2. Experimental

Ethics Statement

Each animal was anesthetized and euthanized by intramuscular injection of sodium pentobarbital, all efforts were made to minimize suffering. Permits for field collection were granted by IBAMA (Brazilian Institute of Environment and Renewable Natural Resources, Rio de Janeiro, Brazil) permanent license under process number 13373-1.

During an eco-epidemiological study performed in the Municipality of Cassilândia, Mato Grosso do Sul (Figure 1), in 2008, a total of 142 rodents were captured, with Necromys lasiurus being the most abundant species (56 specimens), followed by Calomys explusus (44 specimens), Oligoryzomys fornesi (10), Cerradomys marinhus (08), Calomys sp. (07), Hylaeamys megacephalus (05), Nectomy rattus (4), Mus musculus (03), Cerradomys maracajuensis (02), Oligoryzomys sp. (01), Cerradomys sp. (01), and Oecomys sp. (01). Two rodents of the species O. fornesi (Olfo_12070, Olfo_12071) were antiboby-reactive, with a seroprevalence of 1.41%. The genomic RNA was extracted from lung tissue samples of the two rodents according to the manufacturer´s instructions from the PureLink® Micro-to-Midi total RNA purification kit (Invitrogen, San Diego, CA, USA). The cDNA was then prepared with the SuperScript III First-Strand Synthesis System (Invitrogen) using specific primer (AG01-27F 5'-TAGTAGTAGACTCCTTGAKAAGCTACT-3'), and PCR was performed as described previously, using an extensive panel of oligonucleotides [11]. Both specimens were identified initially using external and cranial morphological analysis, and the identification was confirmed by kariologycal.

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Figure 1. Map of the Mato Grosso do Sul State, Midwestern Brazil, showing the municipality of Cassilândia.

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Figure 1. Map of the Mato Grosso do Sul State, Midwestern Brazil, showing the municipality of Cassilândia.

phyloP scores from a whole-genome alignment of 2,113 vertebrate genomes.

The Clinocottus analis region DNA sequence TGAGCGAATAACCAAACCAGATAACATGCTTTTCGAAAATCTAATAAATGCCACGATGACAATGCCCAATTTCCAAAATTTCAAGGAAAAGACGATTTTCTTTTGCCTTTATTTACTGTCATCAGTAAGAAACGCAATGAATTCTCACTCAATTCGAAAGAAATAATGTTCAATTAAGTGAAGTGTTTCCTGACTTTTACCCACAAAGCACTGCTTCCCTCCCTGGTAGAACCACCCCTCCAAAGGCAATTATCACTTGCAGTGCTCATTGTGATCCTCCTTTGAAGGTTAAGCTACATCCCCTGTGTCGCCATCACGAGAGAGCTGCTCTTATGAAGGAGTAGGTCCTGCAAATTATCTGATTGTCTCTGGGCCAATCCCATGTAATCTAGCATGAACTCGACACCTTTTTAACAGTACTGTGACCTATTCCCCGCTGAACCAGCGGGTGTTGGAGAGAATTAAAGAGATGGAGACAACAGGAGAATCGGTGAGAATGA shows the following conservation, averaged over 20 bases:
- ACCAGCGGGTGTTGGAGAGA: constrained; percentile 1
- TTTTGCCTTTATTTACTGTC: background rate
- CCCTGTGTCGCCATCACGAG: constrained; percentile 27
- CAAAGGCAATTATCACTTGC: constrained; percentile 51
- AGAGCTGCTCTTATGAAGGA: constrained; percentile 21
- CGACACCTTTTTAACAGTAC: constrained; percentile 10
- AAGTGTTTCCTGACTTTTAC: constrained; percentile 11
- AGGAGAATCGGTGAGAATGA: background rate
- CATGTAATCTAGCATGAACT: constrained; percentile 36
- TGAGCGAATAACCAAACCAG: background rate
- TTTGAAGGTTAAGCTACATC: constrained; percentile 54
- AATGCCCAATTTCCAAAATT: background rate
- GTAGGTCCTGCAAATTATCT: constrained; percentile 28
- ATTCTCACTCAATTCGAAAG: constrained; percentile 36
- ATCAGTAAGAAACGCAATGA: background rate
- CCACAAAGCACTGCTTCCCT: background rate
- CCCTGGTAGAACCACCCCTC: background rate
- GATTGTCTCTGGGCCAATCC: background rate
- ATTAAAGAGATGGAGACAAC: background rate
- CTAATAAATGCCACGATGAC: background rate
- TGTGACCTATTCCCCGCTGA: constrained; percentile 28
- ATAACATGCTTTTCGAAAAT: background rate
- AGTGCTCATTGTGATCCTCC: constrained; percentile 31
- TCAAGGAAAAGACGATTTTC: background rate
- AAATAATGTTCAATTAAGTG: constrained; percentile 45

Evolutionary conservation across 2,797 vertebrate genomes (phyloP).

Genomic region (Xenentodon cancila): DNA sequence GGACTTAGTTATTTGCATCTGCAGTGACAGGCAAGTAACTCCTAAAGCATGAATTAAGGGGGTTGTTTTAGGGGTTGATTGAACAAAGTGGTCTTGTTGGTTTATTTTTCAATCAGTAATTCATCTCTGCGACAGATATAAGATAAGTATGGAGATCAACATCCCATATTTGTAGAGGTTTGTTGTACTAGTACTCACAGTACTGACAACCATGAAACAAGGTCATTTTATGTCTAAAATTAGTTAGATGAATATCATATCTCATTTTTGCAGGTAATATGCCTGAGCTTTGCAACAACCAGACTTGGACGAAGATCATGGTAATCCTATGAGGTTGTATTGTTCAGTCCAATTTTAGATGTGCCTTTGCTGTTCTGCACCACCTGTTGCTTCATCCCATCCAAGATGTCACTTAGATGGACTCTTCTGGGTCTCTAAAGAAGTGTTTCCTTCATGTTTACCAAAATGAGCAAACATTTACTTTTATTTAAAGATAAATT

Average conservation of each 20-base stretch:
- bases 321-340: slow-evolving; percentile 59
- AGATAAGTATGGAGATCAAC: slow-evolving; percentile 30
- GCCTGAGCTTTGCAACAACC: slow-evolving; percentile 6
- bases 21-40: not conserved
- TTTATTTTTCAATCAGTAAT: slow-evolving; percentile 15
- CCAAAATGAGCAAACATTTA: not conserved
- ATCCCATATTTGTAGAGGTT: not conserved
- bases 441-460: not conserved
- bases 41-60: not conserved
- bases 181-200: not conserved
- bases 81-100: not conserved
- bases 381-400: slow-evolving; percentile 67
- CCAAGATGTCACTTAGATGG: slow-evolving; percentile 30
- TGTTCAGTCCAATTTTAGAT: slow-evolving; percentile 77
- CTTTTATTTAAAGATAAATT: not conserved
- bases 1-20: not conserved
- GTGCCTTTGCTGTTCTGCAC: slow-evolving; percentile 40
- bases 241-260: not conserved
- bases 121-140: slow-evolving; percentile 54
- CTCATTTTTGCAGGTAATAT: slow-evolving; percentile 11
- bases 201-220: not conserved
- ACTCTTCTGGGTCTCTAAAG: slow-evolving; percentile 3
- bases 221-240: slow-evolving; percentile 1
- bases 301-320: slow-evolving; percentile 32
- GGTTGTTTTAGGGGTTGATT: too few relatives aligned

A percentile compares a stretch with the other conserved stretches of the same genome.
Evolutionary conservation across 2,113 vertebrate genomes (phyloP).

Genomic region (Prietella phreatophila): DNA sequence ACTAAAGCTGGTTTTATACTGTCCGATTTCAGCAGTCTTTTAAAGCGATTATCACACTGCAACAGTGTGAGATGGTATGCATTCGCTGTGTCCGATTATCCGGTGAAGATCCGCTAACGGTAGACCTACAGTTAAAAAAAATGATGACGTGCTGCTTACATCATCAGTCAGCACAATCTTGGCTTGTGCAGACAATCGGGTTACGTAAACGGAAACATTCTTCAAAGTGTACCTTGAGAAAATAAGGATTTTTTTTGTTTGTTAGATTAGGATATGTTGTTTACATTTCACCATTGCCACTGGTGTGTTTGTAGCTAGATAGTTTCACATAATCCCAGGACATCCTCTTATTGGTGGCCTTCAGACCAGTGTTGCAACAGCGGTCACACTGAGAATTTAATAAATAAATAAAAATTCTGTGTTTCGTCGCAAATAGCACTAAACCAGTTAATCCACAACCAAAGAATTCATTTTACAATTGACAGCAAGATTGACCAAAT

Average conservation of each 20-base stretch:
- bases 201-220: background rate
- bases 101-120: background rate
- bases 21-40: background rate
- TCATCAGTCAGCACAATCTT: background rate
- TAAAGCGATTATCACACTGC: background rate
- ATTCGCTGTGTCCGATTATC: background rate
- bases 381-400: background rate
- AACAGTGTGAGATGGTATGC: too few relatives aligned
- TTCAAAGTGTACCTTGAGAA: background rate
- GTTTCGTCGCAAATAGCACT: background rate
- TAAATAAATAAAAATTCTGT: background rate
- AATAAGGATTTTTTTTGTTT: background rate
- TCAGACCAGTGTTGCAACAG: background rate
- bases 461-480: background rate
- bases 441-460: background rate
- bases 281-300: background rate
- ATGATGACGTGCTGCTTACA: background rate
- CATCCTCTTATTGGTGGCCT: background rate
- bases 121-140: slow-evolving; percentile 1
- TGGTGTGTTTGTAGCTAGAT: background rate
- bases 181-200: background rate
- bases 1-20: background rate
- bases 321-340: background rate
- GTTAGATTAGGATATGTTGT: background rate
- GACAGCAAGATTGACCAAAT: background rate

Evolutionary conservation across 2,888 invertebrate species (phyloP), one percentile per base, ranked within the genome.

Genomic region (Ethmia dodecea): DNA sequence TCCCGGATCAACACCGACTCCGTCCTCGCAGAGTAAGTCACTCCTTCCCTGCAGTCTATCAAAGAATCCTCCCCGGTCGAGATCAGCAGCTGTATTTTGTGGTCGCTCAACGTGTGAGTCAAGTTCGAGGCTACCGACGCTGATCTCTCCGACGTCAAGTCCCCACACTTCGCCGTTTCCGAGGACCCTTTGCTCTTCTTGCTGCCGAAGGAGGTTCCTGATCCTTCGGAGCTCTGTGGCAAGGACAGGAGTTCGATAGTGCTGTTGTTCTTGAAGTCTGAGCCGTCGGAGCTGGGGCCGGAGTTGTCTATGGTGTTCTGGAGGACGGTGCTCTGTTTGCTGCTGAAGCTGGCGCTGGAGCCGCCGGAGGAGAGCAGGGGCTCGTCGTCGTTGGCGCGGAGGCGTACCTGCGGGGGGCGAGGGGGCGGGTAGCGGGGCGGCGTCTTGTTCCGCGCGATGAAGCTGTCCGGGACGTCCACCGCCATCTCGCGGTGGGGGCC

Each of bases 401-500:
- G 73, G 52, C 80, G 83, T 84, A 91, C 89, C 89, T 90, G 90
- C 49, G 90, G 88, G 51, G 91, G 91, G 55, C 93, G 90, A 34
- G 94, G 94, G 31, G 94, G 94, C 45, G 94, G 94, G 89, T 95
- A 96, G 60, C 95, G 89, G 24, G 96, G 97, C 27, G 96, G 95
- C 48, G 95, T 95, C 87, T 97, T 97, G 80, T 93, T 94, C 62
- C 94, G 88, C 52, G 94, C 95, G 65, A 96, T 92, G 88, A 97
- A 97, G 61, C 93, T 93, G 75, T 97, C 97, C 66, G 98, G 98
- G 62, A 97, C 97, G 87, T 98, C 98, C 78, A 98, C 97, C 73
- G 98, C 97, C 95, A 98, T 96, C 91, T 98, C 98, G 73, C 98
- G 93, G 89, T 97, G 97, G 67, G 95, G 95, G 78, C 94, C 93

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Multiple sequence alignment and comparison of nucleotide were performed using MUSCLE, in the SeaView v.4 software program [12]. Phylogenetic relationships were estimated using a Bayesian Markov Chain Monte Carlo (MCMC) method implemented in MrBayes v3.1.2 [13], using the GTR + G model of nucleotide substitution. MCMC settings consisted of two simultaneous independent runs with 4 chains each that were run for 10 million generations and sampled every 100th generation, yielding 100,000 trees. After eliminating 10% of the samples as burn-in, a consensus tree was built. Statistical support of the clades was measured by the approximate likelihood ratio test [14] and the Bayesian posterior probabilities. For analyses, sequences of Hantaan virus (NC005218 and EU363817) and Seoul virus (AY027040 and DQ133505) were used as outgroup species.

3. Results and Discussion

Originally, the O. fornesi specie was found naturally hosting the JUQV in Paraguay [15,16] and afterwards also in Northeast Brazil (3°16'S, 44°37'W), about 3,000 km of distance, hosting the Anajatuba virus genotype [10]. In Brazil, this of rodent species mainly occurs in open vegetation formations but can also be found in forest formations as the Cerrado and the Amazon region. These rodents have peridomestic affinities, being captured in and around human habitations. Although O. fornesi species has a wide geographic distribution, it may be common but not abundant, playing an important role in the maintenance of the hantavirus in South America [10,17].